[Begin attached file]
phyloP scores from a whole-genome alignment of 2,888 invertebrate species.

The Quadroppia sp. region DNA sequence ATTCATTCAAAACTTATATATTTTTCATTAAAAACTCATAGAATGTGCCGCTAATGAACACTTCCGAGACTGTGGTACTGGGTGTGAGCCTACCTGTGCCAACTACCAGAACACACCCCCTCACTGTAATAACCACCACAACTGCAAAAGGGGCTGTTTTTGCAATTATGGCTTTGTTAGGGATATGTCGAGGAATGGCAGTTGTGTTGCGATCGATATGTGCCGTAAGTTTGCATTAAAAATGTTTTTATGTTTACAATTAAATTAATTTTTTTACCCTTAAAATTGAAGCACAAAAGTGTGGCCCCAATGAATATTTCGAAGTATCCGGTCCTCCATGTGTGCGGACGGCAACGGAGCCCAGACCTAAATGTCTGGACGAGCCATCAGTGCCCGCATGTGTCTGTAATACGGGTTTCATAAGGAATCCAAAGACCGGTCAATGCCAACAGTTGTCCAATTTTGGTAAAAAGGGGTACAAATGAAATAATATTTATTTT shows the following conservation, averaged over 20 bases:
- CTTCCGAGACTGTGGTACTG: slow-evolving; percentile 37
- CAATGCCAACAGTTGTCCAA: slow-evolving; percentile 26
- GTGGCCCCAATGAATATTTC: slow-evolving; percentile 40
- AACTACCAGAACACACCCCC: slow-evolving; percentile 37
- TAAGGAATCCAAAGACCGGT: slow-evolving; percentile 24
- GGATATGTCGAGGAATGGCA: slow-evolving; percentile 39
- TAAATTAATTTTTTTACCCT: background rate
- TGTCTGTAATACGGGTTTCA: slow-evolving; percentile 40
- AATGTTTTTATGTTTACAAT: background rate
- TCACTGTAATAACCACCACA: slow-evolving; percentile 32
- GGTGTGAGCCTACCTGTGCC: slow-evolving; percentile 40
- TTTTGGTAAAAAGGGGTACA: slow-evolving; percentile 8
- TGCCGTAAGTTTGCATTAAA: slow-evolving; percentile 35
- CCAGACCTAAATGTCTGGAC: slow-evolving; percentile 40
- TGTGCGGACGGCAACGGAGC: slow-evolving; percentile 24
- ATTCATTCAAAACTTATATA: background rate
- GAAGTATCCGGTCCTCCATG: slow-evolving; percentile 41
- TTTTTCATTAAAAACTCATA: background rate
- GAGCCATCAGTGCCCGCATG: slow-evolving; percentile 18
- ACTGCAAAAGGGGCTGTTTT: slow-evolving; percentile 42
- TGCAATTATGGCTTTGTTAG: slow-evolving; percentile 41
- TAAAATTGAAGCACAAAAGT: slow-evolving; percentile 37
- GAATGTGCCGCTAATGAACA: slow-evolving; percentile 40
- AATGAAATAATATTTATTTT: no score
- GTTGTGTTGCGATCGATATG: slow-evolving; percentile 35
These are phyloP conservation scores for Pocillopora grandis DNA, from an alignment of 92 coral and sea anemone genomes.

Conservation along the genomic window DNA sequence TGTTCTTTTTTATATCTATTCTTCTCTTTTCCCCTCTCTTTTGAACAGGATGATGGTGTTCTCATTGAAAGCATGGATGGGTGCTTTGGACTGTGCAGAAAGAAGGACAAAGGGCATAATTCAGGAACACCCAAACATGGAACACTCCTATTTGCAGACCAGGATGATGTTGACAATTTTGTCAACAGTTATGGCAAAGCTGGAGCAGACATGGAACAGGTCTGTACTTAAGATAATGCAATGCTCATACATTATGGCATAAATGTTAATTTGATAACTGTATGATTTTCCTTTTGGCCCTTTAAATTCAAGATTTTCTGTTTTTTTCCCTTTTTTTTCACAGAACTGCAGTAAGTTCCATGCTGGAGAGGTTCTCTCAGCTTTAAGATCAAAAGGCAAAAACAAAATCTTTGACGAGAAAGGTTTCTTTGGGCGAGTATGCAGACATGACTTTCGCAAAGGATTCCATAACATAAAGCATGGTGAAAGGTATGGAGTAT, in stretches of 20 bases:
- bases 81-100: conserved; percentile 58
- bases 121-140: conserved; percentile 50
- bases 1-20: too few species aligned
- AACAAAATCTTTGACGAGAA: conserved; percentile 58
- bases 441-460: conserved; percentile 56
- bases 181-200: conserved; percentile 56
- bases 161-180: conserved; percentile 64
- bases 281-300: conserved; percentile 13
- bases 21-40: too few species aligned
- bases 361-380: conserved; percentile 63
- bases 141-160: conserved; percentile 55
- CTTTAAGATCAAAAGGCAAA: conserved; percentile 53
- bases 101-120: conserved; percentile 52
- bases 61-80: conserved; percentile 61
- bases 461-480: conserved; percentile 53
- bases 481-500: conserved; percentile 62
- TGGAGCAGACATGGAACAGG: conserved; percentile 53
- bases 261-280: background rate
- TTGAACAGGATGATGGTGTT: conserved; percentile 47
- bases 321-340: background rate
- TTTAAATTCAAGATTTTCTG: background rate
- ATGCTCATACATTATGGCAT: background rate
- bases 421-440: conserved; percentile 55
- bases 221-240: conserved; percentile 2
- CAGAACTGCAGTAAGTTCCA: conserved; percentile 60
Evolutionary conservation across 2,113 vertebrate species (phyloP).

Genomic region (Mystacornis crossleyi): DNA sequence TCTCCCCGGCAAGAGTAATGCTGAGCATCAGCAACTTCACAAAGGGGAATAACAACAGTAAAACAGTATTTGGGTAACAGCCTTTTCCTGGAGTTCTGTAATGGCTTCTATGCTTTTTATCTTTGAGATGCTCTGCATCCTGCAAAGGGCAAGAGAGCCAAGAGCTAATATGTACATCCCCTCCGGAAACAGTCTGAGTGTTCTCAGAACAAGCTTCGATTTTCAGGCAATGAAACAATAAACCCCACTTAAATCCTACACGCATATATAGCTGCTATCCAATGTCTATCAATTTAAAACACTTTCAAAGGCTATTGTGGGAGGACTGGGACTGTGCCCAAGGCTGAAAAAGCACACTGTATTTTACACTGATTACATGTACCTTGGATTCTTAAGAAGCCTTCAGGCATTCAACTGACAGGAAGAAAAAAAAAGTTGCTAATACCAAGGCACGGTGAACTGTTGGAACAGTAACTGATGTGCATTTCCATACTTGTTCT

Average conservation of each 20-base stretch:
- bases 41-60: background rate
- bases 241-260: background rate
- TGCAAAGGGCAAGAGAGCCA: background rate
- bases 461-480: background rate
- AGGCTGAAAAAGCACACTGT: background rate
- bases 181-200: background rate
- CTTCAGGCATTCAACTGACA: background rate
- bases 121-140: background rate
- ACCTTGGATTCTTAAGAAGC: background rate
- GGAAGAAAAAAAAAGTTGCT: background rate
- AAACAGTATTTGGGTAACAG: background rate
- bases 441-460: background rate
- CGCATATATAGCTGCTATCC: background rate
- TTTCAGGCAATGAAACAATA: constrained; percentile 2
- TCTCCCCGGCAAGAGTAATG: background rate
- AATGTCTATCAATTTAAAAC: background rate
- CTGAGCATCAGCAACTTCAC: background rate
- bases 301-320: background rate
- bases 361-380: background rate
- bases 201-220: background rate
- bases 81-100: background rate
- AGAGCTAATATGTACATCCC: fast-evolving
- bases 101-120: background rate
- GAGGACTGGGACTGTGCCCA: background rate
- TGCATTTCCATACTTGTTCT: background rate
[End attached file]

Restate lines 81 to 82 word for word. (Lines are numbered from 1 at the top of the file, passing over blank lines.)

- GAGGACTGGGACTGTGCCCA: background rate
- TGCATTTCCATACTTGTTCT: background rate